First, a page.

Liens et documents
Date(s) de construction
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Description du lieu patrimonial
022 Gower Street is the western side of a semi-detached, Second Empire home located on Gower Street, one of downtown St. John’s oldest streets. This wooden house has original two storey bay windows and peaked dormers projecting from the Mansard roof. The designation is confined to the footprint of the semi-detached building.
022 Gower Street is significant for its aesthetic and historic values.
022 Gower Street is aesthetically valuable as it is a fine example of a Second Empire row house style in downtown St. John’s. This architectural style, made popular in St. John’s by John T. Southcott after the devastating Great Fire of 1892, employs many features found on this house. Gower Street was in the direct path of this fire which destroyed much of the city, and the house signifies the renewal and rebirth of St. John’s after 1892, particularly as it relates to the merchant class style homes. Second Empire attributes include the Mansard roof which is pierced by peaked dormers, one with a double window, and one with a single window. The two-storey bay windows add dimension and depth through the use of stained glass, fascia boards and wooden shingles. The main door has wide mouldings while the open, covered porch has a steeply pitched pedimented roof supported by narrow columns. It is sheathed in narrow wooden clapboard with wide corner boards and wide window mouldings and it has moulded eaves. This house has a similar exterior to its attached duplex, 020 Gower Street.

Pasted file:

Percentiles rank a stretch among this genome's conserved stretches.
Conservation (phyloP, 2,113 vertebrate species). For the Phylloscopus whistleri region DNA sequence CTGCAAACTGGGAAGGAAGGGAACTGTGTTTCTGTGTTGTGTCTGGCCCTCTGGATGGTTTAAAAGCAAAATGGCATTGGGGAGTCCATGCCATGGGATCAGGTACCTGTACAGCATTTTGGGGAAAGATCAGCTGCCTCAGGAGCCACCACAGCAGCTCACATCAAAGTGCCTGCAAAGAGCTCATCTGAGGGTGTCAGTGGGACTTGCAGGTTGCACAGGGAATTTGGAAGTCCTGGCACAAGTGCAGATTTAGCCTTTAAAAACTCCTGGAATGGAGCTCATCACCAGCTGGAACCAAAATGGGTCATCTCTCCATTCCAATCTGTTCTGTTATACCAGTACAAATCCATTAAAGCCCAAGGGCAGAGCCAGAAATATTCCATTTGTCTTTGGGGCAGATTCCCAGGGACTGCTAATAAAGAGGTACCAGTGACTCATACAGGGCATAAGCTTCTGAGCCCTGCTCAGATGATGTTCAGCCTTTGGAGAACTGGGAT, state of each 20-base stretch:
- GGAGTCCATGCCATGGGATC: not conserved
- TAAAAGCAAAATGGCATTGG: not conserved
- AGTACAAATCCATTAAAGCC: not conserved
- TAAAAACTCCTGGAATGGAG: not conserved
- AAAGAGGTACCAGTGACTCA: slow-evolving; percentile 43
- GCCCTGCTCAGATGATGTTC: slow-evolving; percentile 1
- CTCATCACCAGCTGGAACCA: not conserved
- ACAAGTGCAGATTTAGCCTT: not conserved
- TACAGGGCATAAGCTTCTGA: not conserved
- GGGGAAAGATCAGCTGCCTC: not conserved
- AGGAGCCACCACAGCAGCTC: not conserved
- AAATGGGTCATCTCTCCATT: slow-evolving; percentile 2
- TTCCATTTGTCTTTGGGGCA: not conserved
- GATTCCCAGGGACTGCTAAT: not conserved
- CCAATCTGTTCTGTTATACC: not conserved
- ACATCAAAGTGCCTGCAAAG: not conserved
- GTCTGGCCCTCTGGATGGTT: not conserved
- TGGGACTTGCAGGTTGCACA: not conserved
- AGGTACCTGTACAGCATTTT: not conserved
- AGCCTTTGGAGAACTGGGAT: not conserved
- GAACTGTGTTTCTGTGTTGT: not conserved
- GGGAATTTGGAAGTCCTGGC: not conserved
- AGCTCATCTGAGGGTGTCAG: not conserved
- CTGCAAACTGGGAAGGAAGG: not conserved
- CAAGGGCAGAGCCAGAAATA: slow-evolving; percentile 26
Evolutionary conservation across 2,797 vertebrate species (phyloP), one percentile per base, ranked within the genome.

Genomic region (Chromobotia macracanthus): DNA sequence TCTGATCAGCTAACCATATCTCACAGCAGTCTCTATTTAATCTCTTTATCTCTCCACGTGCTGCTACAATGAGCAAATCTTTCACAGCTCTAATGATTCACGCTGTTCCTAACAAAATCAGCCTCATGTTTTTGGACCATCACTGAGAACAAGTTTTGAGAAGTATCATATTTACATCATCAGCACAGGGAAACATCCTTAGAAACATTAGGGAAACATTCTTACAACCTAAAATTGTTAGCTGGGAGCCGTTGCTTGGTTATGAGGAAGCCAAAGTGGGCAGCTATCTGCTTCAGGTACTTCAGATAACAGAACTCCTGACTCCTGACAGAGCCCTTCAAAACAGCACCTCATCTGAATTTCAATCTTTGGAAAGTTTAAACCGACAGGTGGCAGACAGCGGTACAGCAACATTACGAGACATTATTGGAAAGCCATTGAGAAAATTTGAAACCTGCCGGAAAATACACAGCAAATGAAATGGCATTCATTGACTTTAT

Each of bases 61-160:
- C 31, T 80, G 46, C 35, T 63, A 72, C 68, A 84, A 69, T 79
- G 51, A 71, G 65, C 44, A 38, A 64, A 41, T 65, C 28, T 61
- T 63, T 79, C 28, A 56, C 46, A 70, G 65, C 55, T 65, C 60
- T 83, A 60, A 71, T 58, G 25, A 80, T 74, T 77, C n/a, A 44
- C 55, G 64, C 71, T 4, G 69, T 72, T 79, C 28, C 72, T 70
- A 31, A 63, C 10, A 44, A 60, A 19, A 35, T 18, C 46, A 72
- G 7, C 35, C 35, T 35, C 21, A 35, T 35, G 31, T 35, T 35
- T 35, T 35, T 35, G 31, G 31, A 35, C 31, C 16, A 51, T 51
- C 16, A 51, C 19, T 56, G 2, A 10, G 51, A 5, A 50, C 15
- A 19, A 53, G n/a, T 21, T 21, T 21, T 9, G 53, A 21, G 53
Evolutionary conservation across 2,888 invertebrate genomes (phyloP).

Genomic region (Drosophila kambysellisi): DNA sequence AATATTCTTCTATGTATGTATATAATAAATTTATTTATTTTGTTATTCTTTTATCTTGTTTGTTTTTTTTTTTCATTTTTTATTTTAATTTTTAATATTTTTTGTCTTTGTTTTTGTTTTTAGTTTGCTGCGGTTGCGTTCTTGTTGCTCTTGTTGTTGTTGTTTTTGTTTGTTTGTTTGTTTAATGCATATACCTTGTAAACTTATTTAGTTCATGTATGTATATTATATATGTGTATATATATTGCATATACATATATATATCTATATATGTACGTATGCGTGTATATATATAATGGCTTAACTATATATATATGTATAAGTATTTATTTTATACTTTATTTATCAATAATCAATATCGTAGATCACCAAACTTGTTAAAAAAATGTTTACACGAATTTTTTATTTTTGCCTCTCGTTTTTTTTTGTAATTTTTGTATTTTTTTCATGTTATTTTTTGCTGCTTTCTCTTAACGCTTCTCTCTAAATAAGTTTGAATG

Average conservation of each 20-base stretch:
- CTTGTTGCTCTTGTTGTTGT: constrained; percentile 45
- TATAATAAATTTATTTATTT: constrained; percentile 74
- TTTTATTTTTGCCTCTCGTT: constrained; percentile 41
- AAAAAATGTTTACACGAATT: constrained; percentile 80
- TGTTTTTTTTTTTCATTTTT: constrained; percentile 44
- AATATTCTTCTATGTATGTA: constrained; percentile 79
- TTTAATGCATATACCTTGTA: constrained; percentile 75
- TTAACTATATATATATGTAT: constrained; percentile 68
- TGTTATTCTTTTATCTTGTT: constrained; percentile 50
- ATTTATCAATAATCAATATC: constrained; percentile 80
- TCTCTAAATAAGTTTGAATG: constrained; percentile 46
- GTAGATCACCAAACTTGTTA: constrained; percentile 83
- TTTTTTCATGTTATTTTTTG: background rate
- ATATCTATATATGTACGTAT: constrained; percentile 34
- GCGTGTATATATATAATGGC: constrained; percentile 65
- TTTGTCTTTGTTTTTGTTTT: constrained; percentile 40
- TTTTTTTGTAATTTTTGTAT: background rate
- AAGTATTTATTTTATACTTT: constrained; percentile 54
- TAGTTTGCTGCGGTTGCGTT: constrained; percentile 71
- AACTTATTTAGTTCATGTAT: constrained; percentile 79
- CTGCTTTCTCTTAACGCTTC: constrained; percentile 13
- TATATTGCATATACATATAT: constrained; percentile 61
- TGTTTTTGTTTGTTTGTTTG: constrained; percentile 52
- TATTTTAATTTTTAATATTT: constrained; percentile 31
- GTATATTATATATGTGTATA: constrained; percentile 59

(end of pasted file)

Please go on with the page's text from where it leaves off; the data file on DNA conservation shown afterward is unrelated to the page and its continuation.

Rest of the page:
022 Gower Street is valuable for its historic associations with William H. Whiteley (1834-1903). Whiteley was a fisherman, merchant, inventor and politician. Whiteley established an extensive fishing business at Bonne-Esperance, a small island of Quebec, and employed around 50 people in the cod, salmon, herring and seal business. He was also responsible for having invented the cod trap, a large box-like apparatus with netting and an opening into which the cod are directed by a long net extending to the shore. Whiteley’s invention became immensely successful and improved overall productivity of the cod fishery. Whiteley was a long term leasee of 022 Gower Street, and several members of his large family lived in this and the surrounding duplexes for many years. 022 Gower Street remained part of the Estate of J. Whiteley until circa 1955.
Source: Designated at a regular meeting of the St. John's Municipal council held April 25, 2006, minutes SJMC2006-04-25/252R.
All those elements that define the 19th century Second Empire style of row housing, including:
-two storey bay windows with fascia boards;
-stained glass windows;
-narrow wooden clapboard and wooden shingles on bay windows;
-pedimented porticoes supported by narrow columns;
-wide window trim and cornerboards;
-all window and door openings; and
-location, orientation, massing and dimensions.
Terre-Neuve et Labrador
Autorité de reconnaissance
Ville de St. John's
City of St. John's Development Regulations
Type de reconnaissance
City of St. John's Heritage Building
Date de reconnaissance
Données sur l'histoire
Thème - catégorie et type
- Exprimer la vie intellectuelle et culturelle
- L'architecture et l'aménagement
Catégorie de fonction / Type de fonction
- Commerce / Services commerciaux
- Hôtel, motel ou auberge
- Logement unifamilial
Architecte / Concepteur
Emplacement de la documentation
Heritage Foundation of Newfoundland and Labrador, 1 Springdale Street, PO Box 5171, St. John's, NL, A1C 5V5
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